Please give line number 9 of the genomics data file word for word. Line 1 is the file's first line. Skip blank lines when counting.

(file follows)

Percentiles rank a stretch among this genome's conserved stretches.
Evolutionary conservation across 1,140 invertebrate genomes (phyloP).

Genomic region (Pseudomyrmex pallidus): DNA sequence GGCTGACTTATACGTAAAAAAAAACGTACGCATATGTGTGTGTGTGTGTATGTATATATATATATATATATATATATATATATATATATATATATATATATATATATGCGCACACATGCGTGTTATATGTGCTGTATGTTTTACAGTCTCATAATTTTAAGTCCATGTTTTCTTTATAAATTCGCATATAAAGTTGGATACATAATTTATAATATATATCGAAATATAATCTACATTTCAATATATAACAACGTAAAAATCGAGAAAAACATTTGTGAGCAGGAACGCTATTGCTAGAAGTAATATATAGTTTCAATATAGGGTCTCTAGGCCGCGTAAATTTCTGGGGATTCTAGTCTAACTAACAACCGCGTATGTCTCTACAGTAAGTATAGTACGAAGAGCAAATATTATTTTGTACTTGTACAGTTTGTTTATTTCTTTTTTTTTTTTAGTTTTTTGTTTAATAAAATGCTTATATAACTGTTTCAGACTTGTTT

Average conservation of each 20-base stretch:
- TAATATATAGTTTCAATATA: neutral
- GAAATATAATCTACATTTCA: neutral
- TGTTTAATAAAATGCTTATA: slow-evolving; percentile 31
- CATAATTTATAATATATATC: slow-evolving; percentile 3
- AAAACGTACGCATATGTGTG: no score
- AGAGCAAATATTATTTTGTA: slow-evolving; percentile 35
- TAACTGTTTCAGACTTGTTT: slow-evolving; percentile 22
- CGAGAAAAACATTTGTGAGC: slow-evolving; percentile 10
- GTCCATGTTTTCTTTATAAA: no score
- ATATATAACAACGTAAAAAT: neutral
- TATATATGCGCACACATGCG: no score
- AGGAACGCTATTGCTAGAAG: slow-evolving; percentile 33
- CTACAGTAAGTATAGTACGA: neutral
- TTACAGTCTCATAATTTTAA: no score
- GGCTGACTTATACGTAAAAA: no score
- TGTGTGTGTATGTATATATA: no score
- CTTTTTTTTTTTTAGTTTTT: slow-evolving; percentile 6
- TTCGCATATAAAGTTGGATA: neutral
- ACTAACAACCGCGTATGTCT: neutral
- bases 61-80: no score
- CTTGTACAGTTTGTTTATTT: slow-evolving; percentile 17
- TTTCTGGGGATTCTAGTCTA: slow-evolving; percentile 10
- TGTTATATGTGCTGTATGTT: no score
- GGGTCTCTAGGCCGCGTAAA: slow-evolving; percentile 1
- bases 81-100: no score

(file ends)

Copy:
- AAAACGTACGCATATGTGTG: no score